Intelligent traffic work necessitates some knowledge of the transportation laws of this country. Shippers and carriers incur obligations that may not be disregarded under penalty of heavy fine. Ignorance of the law excuses no one, and not infrequently reputable concerns have found that they were guilty of fraud in obtaining transportation for less than the legally established charges. As a consequence, they suffered penalties which made a considerable inroad in their profits.



Industrial Organization-Definition-Factors Determining
Type-Organization Precedes Management-Efficiency Ap-
plied to Traffic Management-Principles of Efficiency-
Ideals—Common Sense-Counsel-Discipline The Fair
Deal-Records, Dispatching, and Schedules Standard-
Practice Instructions--Efficiency Rewards—Types of Or-
ganization-Military-Functional-Line and Staff-Charts.

The traffic department must find a place in every efficiently administered industrial organization that has any amount of shipping, either inbound or outbound.

The term “industrial organization" as here used applies in a broad sense to all concerns engaged in barter and trade. The commission merchants handling shipments on consignment and disposing of them for the consignor's account on a commission basis would be so construed. Wholesalers or jobbers acting as an intermediary between the manufacturer and the retail dealer would come in the same category. It would include also those concerns whose industrial function is the conversion of raw or unfinished products into finished articles or commodities.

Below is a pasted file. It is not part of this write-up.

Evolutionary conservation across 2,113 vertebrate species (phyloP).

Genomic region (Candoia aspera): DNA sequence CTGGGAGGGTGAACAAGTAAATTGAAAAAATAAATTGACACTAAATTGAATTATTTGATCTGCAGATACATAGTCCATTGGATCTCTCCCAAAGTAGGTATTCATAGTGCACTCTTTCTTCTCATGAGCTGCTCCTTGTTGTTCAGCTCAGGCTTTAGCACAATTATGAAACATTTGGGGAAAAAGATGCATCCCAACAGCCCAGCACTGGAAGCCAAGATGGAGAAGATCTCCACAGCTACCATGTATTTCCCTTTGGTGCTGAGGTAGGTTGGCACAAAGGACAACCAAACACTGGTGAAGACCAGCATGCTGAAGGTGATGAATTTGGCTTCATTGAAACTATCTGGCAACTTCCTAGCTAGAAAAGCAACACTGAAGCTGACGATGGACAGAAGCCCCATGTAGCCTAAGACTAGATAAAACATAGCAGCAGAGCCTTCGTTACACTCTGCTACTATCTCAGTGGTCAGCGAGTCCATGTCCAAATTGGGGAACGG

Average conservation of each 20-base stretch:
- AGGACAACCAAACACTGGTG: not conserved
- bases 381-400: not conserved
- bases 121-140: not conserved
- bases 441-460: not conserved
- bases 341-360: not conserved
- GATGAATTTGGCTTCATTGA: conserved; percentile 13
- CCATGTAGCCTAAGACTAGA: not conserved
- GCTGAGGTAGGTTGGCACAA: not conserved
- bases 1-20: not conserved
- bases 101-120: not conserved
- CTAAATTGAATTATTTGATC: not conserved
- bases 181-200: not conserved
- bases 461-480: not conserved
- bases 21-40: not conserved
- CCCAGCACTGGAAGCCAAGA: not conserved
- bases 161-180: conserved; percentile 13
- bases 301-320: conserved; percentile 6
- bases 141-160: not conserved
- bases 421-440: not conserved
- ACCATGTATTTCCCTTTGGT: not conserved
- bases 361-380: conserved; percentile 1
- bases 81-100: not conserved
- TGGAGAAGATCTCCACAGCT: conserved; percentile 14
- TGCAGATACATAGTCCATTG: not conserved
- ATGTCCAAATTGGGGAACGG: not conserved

The question of organization logically precedes the question of management. The rookies, or raw recruits, must be mustered before they can be drilled and trained to be fighting men.

The character or type of the department that is best adapted to the individual requirements of a given industry naturally rests to a large extent on the number of shipments, the volume of tonnage, and the character of goods.

A wholesale tailor, for instance, whose shipping for the most part consists of dry goods of light weight in and finished clothing of still lighter weight out has a somewhat elementary traffic problem. In an industry where the activities are many and varied and the items of transporation considerable, the problem is acute and requires the best efforts of a corps of practical and technically trained men to effect the best results.

The failure of many men to make good as traffic managers, or the inadequacy of the department itself, is due in a large measure to a lack of knowledge of the fundamental principles of organization.


“Efficiency” is, to state it mildly, a somewhat regularly employed word. To many men it is a visionary's catch-a-penny" or "clap-trap," without real significance in the business world. This hazy conception of the term is reflected in the number of business failures in which the inefficient human element has played “the stellar rôle."

As applied to traffic work, “efficiency” has been quite tritely defined as the greatest result by the employee or employees engaged. By “result" is meant benefit to the concern. It implies the least effort, the elimination of lost motion, the avoidance of unnecessary detail and routine.

A certain office efficiency expert states that a wellconstructed office operates thru certain principles of efficiency which may or may not be conscientiously

« AnteriorContinuar »